(ORDO NEWS) — An interdisciplinary team of scientists presented a new study proving that the first inhabitants of modern Australia coexisted with huge animals, including giant lizards and kangaroos.
The author’s article appeared on the ScienceAlert portal, and the study itself was published in the journal Nature Communications.
Scientists have studied the fossil bones of animals found in Australia over the past 10 years. They concluded that the first settlers of this continent had to live next to very formidable neighbors.
When people first arrived in today’s Queensland, they probably stepped to the ground, where the ancestors of modern monitor lizards, up to six meters long, and giant kangaroos, which were twice as tall as human, lived.
As the authors of the work explain, the bones were found on the lands of the Barad-Barn aborigines, located about 100 kilometers west of the city of Makai. They were discovered in the South Walker Creek mine.
To date, the remains of at least 13 extinct species have been found. Many of them are new to science species. Analysis showed that these creatures lived in the tropics of Australia between 60-40 thousand years ago.
At that time, they were the largest land animals since the time of the dinosaurs. Scientists conducted detailed studies of the sites themselves, on which the bones were found, in order to understand what the local environment was like in the past.
It turned out that the fauna in northern Australia was significantly different from the southern fauna, primarily in terms of the size of the local inhabitants. Until now, it was believed that giants, including some species of huge crocodiles, became extinct long before the appearance of people on this earth.
But researchers argue that in at least one area of Australia they existed 40-60 thousand years ago. It was this age that turned out to be fossils. So, scientists found the remains of not only a six-meter dinosaur, reminiscent of modern dragons on Komodo Island, but also the “armored” crocodile that lived on land.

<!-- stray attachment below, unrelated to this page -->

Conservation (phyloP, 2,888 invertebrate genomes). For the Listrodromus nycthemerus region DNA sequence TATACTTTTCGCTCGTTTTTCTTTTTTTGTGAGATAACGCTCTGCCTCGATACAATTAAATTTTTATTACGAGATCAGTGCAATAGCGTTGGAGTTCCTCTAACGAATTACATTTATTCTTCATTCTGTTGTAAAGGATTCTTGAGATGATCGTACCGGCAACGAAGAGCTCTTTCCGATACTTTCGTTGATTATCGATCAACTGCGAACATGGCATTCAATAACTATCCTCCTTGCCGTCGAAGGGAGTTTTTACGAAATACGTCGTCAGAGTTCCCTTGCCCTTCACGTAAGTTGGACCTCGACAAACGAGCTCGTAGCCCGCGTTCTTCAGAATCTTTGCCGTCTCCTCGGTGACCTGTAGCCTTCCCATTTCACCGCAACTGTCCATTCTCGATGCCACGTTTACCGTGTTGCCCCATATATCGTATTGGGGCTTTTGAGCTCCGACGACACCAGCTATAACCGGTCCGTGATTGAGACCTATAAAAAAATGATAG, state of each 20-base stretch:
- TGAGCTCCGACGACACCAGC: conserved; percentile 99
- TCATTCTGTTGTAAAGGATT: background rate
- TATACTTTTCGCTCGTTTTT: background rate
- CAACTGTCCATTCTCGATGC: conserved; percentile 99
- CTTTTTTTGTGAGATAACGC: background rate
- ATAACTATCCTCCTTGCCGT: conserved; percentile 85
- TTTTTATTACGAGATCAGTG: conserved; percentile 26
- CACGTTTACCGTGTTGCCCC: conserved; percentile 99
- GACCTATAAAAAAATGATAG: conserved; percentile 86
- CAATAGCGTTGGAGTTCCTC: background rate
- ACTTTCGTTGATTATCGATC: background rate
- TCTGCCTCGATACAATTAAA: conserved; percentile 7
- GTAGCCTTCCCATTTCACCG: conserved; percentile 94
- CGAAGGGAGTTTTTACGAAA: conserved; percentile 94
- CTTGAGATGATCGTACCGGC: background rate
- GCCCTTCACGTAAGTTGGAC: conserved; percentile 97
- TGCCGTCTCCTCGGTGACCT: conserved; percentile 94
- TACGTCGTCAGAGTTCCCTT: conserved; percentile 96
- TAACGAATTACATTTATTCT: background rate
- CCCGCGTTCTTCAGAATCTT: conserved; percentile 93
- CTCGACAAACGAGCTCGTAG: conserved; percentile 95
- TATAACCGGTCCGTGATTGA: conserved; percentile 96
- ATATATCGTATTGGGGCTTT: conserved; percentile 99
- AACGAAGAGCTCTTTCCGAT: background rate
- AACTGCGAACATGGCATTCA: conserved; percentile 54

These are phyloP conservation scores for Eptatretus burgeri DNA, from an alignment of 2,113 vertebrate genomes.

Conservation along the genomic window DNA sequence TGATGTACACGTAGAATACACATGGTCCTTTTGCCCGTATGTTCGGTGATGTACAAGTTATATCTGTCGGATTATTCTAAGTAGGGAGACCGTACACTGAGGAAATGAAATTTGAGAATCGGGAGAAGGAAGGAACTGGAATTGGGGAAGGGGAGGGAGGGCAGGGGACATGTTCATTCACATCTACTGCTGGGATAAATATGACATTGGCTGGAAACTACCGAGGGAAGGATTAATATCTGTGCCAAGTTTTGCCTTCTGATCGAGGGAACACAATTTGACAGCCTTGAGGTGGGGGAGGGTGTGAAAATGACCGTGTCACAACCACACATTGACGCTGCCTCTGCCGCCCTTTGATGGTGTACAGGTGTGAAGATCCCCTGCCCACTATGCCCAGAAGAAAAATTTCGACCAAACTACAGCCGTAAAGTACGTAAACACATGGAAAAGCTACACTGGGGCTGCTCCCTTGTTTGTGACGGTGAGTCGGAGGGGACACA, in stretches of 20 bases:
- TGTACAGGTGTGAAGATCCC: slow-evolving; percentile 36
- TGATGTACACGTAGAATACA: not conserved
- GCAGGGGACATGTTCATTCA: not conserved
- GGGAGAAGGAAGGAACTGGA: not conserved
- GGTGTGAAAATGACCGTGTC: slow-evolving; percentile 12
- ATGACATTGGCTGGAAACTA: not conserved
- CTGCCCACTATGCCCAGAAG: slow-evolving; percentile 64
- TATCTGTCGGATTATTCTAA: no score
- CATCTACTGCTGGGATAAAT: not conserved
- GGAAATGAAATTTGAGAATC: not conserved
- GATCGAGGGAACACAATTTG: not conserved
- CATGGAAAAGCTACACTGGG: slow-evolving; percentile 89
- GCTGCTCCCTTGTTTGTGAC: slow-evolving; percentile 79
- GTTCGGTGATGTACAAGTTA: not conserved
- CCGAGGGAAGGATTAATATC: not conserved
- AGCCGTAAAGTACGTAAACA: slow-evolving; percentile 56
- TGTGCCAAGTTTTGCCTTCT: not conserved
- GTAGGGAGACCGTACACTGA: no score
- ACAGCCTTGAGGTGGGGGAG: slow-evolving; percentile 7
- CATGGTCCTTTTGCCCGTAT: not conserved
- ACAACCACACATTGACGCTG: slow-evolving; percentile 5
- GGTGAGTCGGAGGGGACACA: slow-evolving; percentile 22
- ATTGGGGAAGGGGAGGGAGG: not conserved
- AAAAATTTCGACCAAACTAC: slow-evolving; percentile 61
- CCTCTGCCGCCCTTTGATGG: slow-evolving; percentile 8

In addition, the remains of rather strange mammals were found – a giant wombat with fangs, a marsupial bear-sloth, huge kangaroos and wallaby.
For example, the largest kangaroo found found weighed approximately 274 kg. This individual was the largest kangaroo known to science of any period of time, including the goliath kangaroo Procoptodon goliah. By the way, the species was previously unknown, but it has not yet received a name.
However, the record among the fossil mammals found in the mine was set by the three-ton marsupial diprotodon, and scientists called the marsupial lion of the species Thylacoleo the most dangerous creature of that period. It is noteworthy that these representatives of extinct giants were adjoined by other representatives of the megafauna that survived to this day: emu, red kangaroo and sea crocodile.
Why did these giants die out? Scientists believe that it is not people who are to blame for this, as one might suspect. The studied sites showed that humans and giants have coexisted for millennia. Extinction occurred about 40 thousand years ago.
The extinction periods of giant animals coincide with a period of significant climate change in this region. Excavations showed that the average air temperature here gradually increased, natural fires became more frequent, the area of vegetation decreased, and access to water was limited.
According to the authors of the work, a combination of these factors could be fatal for giant terrestrial and aquatic species. Although it is clear that the discussion about the extinction of megafauna will continue for many years to come.
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